Lutheran Family Health Centers (LFHC), The School-Based Treatment and Services Adaptation (TSA) Center
The School-Based Treatment and Services Adaptation (TSA) Center will be created by Lutheran Family Health Centers (LFHC), in collaboration with the New York City Department of Education in southwest Brooklyn, to further develop and validate trauma-informed treatments and services that will serve culturally diverse children and youth, and their families. The goals are to: 1) form a community coalition focused on building capacity to address child and family trauma, particularly within the context of larger child-serving systems including day care, preschools, schools, youth services, and child welfare; 2) build up community and stakeholder consensus and work collaboratively with TSA Centers and the NCCTS; 3) further culturally modify the TEMAS Narrative Therapy-Trauma (TNT-T); 4) develop an outreach component, which will include workshops to train parents, school and community agency personnel, and primary care providers; 5) train mental health staff and pediatric staff throughout the LFHC’s nine primary care centers and 15 school-based health centers; 6) identify, screen, and refer children and adolescents at high risk for traumatic stress; 7) train mental health staff at the Sunset Terrace Mental Health Center and Healthy Connections program; and 8) export training on the implementation of culturally competent, evidence-based TNT-T modalities.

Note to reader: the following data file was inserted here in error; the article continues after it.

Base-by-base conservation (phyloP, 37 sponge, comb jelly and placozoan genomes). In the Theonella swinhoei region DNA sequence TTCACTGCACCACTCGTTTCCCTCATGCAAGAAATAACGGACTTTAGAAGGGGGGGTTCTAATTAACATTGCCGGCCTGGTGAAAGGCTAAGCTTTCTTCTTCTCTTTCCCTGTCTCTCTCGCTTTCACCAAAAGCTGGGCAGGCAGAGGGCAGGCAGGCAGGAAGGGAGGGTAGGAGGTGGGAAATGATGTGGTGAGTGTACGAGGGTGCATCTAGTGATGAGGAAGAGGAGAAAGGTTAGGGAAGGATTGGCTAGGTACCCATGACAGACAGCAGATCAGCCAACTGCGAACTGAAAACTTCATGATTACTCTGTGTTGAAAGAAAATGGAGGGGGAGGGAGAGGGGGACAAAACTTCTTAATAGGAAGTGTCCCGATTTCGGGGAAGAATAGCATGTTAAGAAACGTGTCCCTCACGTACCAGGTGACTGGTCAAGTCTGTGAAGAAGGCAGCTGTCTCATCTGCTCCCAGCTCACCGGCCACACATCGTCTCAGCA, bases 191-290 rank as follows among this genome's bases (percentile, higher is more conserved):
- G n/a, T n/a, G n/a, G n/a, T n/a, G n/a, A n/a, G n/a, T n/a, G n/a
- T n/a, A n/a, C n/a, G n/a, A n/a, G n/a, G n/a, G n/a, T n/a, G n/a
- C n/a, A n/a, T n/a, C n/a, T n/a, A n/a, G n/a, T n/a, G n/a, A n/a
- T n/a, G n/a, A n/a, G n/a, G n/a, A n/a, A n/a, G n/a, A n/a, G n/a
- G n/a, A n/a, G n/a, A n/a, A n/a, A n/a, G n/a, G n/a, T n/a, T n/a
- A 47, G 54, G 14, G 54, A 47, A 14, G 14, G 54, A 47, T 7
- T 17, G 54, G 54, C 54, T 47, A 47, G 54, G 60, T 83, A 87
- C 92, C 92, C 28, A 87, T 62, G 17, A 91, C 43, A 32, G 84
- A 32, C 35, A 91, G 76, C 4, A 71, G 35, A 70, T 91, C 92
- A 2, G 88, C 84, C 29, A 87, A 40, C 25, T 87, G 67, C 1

Maine Behavioral Healthcare, The Maine Children's Trauma Response Initiative (The Children's Initiative)